3. This is very similar to something that was the basis for a talk at a recent tech conference I was at.

    “Don’t let habits become decisions.”

    Church should not be about % of Sundays attended per year, % of income given to said church, days worked in the nursery, etc…

  4. It would be nice if faith was reflected in practice that was always a matter of freedom and love; but that’s a very high standard, which itself easily becomes a matter of law and compulsion. And on the other hand, there is a certain amount of liberty, and even freedom and love, that can be found in soberly, and faithfully, undertaking a practice.

    • But faithfully undertaking something is not compulsion, at least, not as I understand it…

      • I agree that faithfulness in practice does not involve compulsion. And I do now see, as CM’s comment indicates below, that Moltmann is talking about reducing faith to practice. So I agree. When faith is reduced to practice, it is really being equated with performance, and that would naturally lead to compulsion and law. In fact, faith cannot truthfully be reduced to practice, because it is not performance.

        • Exactly. I lived under the soul-crushing weight of that for far too long, and kinda got what he’s talking about right away.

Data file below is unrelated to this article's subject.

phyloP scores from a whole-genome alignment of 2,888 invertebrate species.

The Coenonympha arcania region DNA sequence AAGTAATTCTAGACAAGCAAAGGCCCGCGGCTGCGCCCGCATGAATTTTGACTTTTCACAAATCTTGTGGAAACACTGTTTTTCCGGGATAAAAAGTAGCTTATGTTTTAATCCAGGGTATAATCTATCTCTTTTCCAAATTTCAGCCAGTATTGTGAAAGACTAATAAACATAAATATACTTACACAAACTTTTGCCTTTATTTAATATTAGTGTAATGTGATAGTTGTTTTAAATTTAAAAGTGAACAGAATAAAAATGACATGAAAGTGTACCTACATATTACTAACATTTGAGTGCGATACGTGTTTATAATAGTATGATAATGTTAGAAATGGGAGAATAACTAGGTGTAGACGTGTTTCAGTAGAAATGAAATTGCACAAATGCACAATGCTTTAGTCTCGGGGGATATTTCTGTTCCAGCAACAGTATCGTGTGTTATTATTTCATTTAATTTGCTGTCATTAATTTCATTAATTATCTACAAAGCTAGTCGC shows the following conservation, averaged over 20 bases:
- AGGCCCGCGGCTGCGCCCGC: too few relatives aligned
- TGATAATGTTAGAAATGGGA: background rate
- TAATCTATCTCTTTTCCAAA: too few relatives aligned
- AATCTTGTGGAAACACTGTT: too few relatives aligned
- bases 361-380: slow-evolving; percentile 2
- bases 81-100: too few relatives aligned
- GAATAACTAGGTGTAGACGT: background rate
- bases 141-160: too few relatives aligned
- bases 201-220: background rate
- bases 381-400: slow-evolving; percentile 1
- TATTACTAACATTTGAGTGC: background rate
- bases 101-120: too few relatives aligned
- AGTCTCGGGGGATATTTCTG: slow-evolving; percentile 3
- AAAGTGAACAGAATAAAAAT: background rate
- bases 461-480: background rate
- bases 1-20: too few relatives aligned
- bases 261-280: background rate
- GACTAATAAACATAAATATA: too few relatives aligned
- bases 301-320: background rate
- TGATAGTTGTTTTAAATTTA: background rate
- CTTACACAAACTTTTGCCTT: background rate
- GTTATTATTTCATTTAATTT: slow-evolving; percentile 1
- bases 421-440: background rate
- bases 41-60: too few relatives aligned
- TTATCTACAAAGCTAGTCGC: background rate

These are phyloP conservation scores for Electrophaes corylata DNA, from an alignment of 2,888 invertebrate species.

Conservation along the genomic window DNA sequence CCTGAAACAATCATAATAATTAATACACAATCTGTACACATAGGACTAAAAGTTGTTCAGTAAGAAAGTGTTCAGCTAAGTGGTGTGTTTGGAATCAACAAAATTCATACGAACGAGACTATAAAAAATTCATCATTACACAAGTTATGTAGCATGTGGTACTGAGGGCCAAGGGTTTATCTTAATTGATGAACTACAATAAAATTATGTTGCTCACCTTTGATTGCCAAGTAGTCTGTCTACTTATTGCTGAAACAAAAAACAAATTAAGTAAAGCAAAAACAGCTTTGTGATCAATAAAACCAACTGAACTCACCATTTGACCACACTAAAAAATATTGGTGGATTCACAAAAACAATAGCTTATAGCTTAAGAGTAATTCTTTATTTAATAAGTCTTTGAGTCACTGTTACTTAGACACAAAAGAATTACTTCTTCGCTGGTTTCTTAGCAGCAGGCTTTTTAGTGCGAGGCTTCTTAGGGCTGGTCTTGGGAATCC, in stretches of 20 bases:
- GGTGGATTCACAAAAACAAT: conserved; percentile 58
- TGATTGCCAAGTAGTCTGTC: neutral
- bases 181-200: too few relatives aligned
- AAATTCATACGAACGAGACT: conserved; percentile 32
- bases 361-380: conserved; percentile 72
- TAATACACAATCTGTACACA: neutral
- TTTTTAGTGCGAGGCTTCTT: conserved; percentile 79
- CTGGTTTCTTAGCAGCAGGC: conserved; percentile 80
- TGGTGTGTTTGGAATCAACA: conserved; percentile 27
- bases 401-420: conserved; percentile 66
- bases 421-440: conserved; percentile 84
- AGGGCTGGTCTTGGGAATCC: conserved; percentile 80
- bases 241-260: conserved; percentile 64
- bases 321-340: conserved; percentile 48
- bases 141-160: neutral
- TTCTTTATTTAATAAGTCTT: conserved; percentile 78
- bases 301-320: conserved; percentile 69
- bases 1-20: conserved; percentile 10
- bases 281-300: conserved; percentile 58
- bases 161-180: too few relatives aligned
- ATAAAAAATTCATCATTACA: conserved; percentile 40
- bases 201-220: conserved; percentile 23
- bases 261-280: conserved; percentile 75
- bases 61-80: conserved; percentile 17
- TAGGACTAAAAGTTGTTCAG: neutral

My educated guess is that Moltmann is Lutheran, though I could be wrong.

          I think evangelicals are sold a diet of practice and performance and very little else. The 1st time I heard anyone talk about God’s love for me in who knows how many decades and *mean* it was/is Lutheran. Long story, for another venue, really…

        • “The flock is starving for Metaphysics, having been fed a steady diet of Morality since before anyone can remember.”

          Charles Williams

          • I like it, Mule. Thanks.

          • Belated Merry Christmas, Mule. Or do Orthodox celebrate Christmas on Jan 7, as a Bosnian co-worker told me today?

          • Dana Ames says:

            Robert, all Orthodox celebrate Christmas on 25 December. Most Orthodox follow the Julian calendar, now 13 days behind the Gregorian calendar, and so 7 January for everyone else. (It’s a long and somewhat unpleasant story… you can look it up on Wikipedia if you really must know…) We all sync up for pre-Lent, Lent and Pascha, so usually early February to 29 June (St Peter & Paul feast) – quite a chunk of the year. For the first 300 years of Christianity, Jesus’ birth and baptism were celebrated the same day, 6 January – Christmas split off in the 4th century as a “separate” feast, but the 2 are still very much linked as a “season.” Actually, Theophany is a “bigger” feast than Christmas.

            Dana

          • Thank you, Dana. Merry Christmas.

          • ? ??????????

            Today is Julian Calendar Christmas, as celebrated by the Russian, Serbian, Georgian, Palestinian, and all non-Chalcedonian Orthodox.

            I am a New Calendar crypto-papist myself, nevertheless, I’d love to go to the Outer Banks of North Carolina to celebrate Old Christmas with them, and see Old Buck.

            George Washington, Samuel Johnson, and Johann Sebastian Bach were born under the Julian Calendar. We aren’t six generations away from it in Protestant countries.

            And yes, Theophany is a bigger feast than the Nativity, and “Christmastide” continues until the Presentation in the Temple on Candlemas (Feb 2) at which time its usually time to start preparing for Lent.

          • Headless Unicorn Guy says: